You can pre-register for the vaccine rollout in the region. CARE LUCAS PHOTO

Organizations Come Together To Deliver Vaccine Rollout In Region

Since last March, we’ve all been patiently awaiting the day we can reunite with our loved ones. With COVID-19 vaccinations beginning to roll out, that day is getting closer than ever. 

The light at the end of the tunnel is starting to get brighter, and according to a recent report, all Waterloo Region residents could have their first dose of the life-saving vaccine by June. 

While the vaccine takes just minutes to administer, the preparation and collaboration to get folks vaccinated have accounted for hours of work by local community members.

The vaccination rollout has turned out to be something more powerful, collaborative and communal. In true KW fashion, different organizations across the community have been stepping up to the plate to help make this process run smoothly. 

Sheryl Tilley, manager of library services for Region of Waterloo Library (RWL), explained what folks in her line of work have been doing to help members of the community book their appointments for their vaccinations. 

“When the call came out for pre-registration for the vaccine, there were over 6,600 people registered to receive phone calls, which is a strong indication that there is a significant part of our population across the region who prefers this kind of contact to electronic communication,” Tilley explained. 

Looking at the sheer number of requests for phone calls about vaccine booking, RWL quickly realized that the region needed boots on the ground. 

“Classically, libraries have always been integral to public service in our communities, so it was just natural for us to step up and do this work,” Tilley said.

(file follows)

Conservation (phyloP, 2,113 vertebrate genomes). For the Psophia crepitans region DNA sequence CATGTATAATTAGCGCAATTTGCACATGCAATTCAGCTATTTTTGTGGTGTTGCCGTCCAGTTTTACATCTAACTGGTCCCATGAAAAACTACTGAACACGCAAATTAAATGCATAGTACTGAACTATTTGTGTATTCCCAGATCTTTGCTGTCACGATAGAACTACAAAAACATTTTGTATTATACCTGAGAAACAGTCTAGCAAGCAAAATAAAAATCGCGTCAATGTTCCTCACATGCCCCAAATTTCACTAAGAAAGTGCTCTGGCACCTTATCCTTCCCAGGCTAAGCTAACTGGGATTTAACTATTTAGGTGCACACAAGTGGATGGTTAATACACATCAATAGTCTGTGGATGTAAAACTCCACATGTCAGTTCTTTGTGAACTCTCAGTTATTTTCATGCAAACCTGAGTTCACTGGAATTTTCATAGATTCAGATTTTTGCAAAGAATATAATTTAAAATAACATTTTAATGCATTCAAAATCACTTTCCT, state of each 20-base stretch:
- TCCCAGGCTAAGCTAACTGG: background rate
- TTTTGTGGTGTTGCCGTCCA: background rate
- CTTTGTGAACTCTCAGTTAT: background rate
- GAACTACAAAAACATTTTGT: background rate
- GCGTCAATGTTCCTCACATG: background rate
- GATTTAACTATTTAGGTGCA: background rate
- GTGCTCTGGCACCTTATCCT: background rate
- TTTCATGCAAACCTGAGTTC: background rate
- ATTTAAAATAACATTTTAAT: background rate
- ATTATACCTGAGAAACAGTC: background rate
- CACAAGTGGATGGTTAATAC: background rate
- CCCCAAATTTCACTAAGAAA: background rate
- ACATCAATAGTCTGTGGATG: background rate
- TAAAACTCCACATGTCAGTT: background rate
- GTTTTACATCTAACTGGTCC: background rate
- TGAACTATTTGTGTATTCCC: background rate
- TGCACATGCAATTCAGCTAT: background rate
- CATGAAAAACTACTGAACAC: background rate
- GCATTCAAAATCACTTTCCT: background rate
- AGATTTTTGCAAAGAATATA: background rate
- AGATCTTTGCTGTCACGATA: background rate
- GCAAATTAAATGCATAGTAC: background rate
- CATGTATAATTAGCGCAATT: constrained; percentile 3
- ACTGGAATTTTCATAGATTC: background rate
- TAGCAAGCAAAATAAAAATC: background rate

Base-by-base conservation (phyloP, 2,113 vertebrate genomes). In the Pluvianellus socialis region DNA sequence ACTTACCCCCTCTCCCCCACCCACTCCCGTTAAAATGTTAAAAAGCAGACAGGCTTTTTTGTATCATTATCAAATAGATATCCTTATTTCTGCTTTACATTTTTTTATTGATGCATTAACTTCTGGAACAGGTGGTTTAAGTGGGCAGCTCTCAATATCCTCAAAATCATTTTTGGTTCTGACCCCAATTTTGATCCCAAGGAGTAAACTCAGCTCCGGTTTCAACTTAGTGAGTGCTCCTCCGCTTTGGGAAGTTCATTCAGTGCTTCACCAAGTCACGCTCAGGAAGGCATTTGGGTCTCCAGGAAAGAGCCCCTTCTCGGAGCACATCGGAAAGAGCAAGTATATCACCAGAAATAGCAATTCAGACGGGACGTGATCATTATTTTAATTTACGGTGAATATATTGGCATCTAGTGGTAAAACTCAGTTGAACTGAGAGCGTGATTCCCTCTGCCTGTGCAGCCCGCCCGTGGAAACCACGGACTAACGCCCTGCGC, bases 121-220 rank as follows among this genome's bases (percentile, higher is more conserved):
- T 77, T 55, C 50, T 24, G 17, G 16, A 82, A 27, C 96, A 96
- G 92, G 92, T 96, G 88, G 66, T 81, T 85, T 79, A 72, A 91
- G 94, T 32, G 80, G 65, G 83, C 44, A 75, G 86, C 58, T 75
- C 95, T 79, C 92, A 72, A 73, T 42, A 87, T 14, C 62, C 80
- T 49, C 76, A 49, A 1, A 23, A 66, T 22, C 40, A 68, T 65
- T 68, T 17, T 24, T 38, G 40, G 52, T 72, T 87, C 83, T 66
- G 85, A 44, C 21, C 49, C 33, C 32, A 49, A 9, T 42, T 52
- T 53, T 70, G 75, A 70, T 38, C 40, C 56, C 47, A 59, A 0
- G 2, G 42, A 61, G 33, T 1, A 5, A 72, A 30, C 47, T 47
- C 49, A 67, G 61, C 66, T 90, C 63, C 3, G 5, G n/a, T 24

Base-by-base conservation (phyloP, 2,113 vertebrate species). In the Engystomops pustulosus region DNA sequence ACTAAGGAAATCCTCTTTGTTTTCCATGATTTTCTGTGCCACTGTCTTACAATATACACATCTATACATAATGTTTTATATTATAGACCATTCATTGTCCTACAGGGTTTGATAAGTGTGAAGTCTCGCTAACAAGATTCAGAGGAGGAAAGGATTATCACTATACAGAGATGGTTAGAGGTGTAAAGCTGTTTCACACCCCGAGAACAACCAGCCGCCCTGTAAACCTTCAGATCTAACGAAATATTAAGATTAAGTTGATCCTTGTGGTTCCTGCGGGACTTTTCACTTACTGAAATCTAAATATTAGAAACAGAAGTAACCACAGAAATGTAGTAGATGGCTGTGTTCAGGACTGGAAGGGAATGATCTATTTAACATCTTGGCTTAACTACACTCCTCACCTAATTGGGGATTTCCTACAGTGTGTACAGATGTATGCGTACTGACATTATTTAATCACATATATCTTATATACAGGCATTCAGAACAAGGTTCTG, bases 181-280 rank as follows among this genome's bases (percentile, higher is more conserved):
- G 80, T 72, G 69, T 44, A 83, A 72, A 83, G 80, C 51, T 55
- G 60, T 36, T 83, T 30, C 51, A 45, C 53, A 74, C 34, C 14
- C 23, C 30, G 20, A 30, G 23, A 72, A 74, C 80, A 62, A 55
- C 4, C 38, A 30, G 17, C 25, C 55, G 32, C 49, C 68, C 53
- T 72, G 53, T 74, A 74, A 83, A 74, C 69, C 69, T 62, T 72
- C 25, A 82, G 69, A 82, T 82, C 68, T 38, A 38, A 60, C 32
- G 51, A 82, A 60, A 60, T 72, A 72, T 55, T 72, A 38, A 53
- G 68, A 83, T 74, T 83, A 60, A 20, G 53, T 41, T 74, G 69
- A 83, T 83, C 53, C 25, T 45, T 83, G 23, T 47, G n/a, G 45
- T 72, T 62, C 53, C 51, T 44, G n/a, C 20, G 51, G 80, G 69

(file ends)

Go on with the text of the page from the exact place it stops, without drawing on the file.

When the initiative of making these life-saving phone calls began, the library had over 6,000 calls to make for community members in the 80+ age range. As of March 26, they were down to 59 phone calls. 

“Staff have been calling between 3 and 35 hours a week, depending on their schedule, and also while keeping library services fully functioning,” Tilley said. 

“I’ve gotta say that this has been one of the most rewarding things we have been able to do.”

The Region of Waterloo Museums have also been hard at work, volunteering their time to help get folks vaccinated. 

“Instead of reopening the museums, because there are so many restrictions in regards to attendance, we thought it would be a better use of our staffing resources to help out with the vaccination program,” Keri Solomon, manager of the Region of Waterloo Museums, said. 

Since March, about 15 museum staff members have been working in the vaccination clinics or as part of the volunteer management team component for the vaccination program. 

“Our staff are really good at engaging the public and providing excellent customer service, so a lot of these skills are transferable to the vaccination efforts,” Solomon said.

The community response from the museums’ efforts has been very positive. 

“Our members are aware that we are using our resources to help the vaccination effort, and the response has been very positive … they understand that this is a way that we can help out the community and public health,” Solomon said. 

“The pandemic itself has involved the community, and there is no better way to help put efforts in place to stop the spread of the virus than to utilize our resources in the community.”

While assisting with booking vaccines and working in the clinics is crucial work, getting folks to their appointment is equally as important. 

Waterloo Taxi is offering a flat rate for community members who need a lift to their vaccination appointments, at a discounted rate. 

“We really wanted to give back to the community,” Patsy Egerdeen, office administrator at Waterloo Taxi said. 

As more vaccines become available to our community members, the light at the end of the tunnel burns brighter. The strength and resilience of our community do too, as we see different organizations across the region come together to help one another in these trying times. 

“It always feels good to give back to the community, and these are the simple things we can do to help out,” Egerdeen said.